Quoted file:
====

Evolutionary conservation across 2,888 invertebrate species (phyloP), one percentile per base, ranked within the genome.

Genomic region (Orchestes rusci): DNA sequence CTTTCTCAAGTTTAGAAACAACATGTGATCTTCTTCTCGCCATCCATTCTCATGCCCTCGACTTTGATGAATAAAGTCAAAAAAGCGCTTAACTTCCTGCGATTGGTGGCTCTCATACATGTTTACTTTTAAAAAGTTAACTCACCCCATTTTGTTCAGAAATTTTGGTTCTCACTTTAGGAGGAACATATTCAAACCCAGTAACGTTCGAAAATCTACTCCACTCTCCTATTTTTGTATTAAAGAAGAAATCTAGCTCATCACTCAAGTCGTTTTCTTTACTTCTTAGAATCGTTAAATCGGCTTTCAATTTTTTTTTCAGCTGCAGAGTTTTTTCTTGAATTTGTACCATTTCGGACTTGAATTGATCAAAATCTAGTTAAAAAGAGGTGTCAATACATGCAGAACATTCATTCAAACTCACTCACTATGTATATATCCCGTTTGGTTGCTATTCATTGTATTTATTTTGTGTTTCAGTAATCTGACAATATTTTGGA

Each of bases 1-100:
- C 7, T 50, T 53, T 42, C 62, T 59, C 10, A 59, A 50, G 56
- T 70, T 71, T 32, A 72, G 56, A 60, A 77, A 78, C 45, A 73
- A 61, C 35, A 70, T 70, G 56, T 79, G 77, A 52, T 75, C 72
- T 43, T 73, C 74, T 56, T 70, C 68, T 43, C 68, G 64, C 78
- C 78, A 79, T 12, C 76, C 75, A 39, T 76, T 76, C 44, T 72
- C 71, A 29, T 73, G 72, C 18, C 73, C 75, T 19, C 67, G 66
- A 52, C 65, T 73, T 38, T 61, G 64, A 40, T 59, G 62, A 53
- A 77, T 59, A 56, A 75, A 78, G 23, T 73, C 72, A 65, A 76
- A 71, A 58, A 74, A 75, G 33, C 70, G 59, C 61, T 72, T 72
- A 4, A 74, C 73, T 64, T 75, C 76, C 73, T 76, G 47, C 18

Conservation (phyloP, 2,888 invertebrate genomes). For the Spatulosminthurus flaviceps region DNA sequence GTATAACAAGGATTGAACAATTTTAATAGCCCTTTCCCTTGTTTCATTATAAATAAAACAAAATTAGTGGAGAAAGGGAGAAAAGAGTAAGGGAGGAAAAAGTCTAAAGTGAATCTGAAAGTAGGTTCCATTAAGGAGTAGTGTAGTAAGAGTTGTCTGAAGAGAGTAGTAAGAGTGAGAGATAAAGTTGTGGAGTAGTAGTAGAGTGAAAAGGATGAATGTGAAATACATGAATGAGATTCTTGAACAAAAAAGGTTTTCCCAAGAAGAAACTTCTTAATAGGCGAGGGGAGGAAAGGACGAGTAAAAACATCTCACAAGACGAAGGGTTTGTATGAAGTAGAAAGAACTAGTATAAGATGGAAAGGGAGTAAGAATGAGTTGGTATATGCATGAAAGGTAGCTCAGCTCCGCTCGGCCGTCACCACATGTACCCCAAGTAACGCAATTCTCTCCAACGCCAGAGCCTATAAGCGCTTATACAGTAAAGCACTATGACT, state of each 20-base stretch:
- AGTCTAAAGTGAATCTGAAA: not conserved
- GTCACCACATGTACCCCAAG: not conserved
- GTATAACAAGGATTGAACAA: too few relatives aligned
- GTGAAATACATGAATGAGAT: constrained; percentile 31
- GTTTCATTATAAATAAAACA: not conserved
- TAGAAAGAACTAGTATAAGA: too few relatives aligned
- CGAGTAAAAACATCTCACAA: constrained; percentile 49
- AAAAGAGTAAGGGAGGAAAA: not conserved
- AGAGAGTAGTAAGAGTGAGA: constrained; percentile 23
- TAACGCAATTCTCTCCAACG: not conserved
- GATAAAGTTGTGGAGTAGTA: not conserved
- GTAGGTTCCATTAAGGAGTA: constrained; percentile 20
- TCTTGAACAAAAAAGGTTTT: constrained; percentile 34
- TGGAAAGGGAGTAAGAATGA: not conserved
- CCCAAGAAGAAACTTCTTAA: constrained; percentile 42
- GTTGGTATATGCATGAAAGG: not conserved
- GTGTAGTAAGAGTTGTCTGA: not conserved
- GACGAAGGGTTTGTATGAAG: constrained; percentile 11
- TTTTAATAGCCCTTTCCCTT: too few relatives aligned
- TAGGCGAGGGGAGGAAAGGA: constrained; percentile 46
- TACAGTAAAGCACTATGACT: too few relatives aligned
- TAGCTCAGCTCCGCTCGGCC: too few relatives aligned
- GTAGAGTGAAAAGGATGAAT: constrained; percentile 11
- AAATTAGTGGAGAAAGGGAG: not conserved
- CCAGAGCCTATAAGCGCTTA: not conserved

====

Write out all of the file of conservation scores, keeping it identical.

Evolutionary conservation across 2,888 invertebrate species (phyloP), one percentile per base, ranked within the genome.

Genomic region (Orchestes rusci): DNA sequence CTTTCTCAAGTTTAGAAACAACATGTGATCTTCTTCTCGCCATCCATTCTCATGCCCTCGACTTTGATGAATAAAGTCAAAAAAGCGCTTAACTTCCTGCGATTGGTGGCTCTCATACATGTTTACTTTTAAAAAGTTAACTCACCCCATTTTGTTCAGAAATTTTGGTTCTCACTTTAGGAGGAACATATTCAAACCCAGTAACGTTCGAAAATCTACTCCACTCTCCTATTTTTGTATTAAAGAAGAAATCTAGCTCATCACTCAAGTCGTTTTCTTTACTTCTTAGAATCGTTAAATCGGCTTTCAATTTTTTTTTCAGCTGCAGAGTTTTTTCTTGAATTTGTACCATTTCGGACTTGAATTGATCAAAATCTAGTTAAAAAGAGGTGTCAATACATGCAGAACATTCATTCAAACTCACTCACTATGTATATATCCCGTTTGGTTGCTATTCATTGTATTTATTTTGTGTTTCAGTAATCTGACAATATTTTGGA

Each of bases 1-100:
- C 7, T 50, T 53, T 42, C 62, T 59, C 10, A 59, A 50, G 56
- T 70, T 71, T 32, A 72, G 56, A 60, A 77, A 78, C 45, A 73
- A 61, C 35, A 70, T 70, G 56, T 79, G 77, A 52, T 75, C 72
- T 43, T 73, C 74, T 56, T 70, C 68, T 43, C 68, G 64, C 78
- C 78, A 79, T 12, C 76, C 75, A 39, T 76, T 76, C 44, T 72
- C 71, A 29, T 73, G 72, C 18, C 73, C 75, T 19, C 67, G 66
- A 52, C 65, T 73, T 38, T 61, G 64, A 40, T 59, G 62, A 53
- A 77, T 59, A 56, A 75, A 78, G 23, T 73, C 72, A 65, A 76
- A 71, A 58, A 74, A 75, G 33, C 70, G 59, C 61, T 72, T 72
- A 4, A 74, C 73, T 64, T 75, C 76, C 73, T 76, G 47, C 18

Conservation (phyloP, 2,888 invertebrate genomes). For the Spatulosminthurus flaviceps region DNA sequence GTATAACAAGGATTGAACAATTTTAATAGCCCTTTCCCTTGTTTCATTATAAATAAAACAAAATTAGTGGAGAAAGGGAGAAAAGAGTAAGGGAGGAAAAAGTCTAAAGTGAATCTGAAAGTAGGTTCCATTAAGGAGTAGTGTAGTAAGAGTTGTCTGAAGAGAGTAGTAAGAGTGAGAGATAAAGTTGTGGAGTAGTAGTAGAGTGAAAAGGATGAATGTGAAATACATGAATGAGATTCTTGAACAAAAAAGGTTTTCCCAAGAAGAAACTTCTTAATAGGCGAGGGGAGGAAAGGACGAGTAAAAACATCTCACAAGACGAAGGGTTTGTATGAAGTAGAAAGAACTAGTATAAGATGGAAAGGGAGTAAGAATGAGTTGGTATATGCATGAAAGGTAGCTCAGCTCCGCTCGGCCGTCACCACATGTACCCCAAGTAACGCAATTCTCTCCAACGCCAGAGCCTATAAGCGCTTATACAGTAAAGCACTATGACT, state of each 20-base stretch:
- AGTCTAAAGTGAATCTGAAA: not conserved
- GTCACCACATGTACCCCAAG: not conserved
- GTATAACAAGGATTGAACAA: too few relatives aligned
- GTGAAATACATGAATGAGAT: constrained; percentile 31
- GTTTCATTATAAATAAAACA: not conserved
- TAGAAAGAACTAGTATAAGA: too few relatives aligned
- CGAGTAAAAACATCTCACAA: constrained; percentile 49
- AAAAGAGTAAGGGAGGAAAA: not conserved
- AGAGAGTAGTAAGAGTGAGA: constrained; percentile 23
- TAACGCAATTCTCTCCAACG: not conserved
- GATAAAGTTGTGGAGTAGTA: not conserved
- GTAGGTTCCATTAAGGAGTA: constrained; percentile 20
- TCTTGAACAAAAAAGGTTTT: constrained; percentile 34
- TGGAAAGGGAGTAAGAATGA: not conserved
- CCCAAGAAGAAACTTCTTAA: constrained; percentile 42
- GTTGGTATATGCATGAAAGG: not conserved
- GTGTAGTAAGAGTTGTCTGA: not conserved
- GACGAAGGGTTTGTATGAAG: constrained; percentile 11
- TTTTAATAGCCCTTTCCCTT: too few relatives aligned
- TAGGCGAGGGGAGGAAAGGA: constrained; percentile 46
- TACAGTAAAGCACTATGACT: too few relatives aligned
- TAGCTCAGCTCCGCTCGGCC: too few relatives aligned
- GTAGAGTGAAAAGGATGAAT: constrained; percentile 11
- AAATTAGTGGAGAAAGGGAG: not conserved
- CCAGAGCCTATAAGCGCTTA: not conserved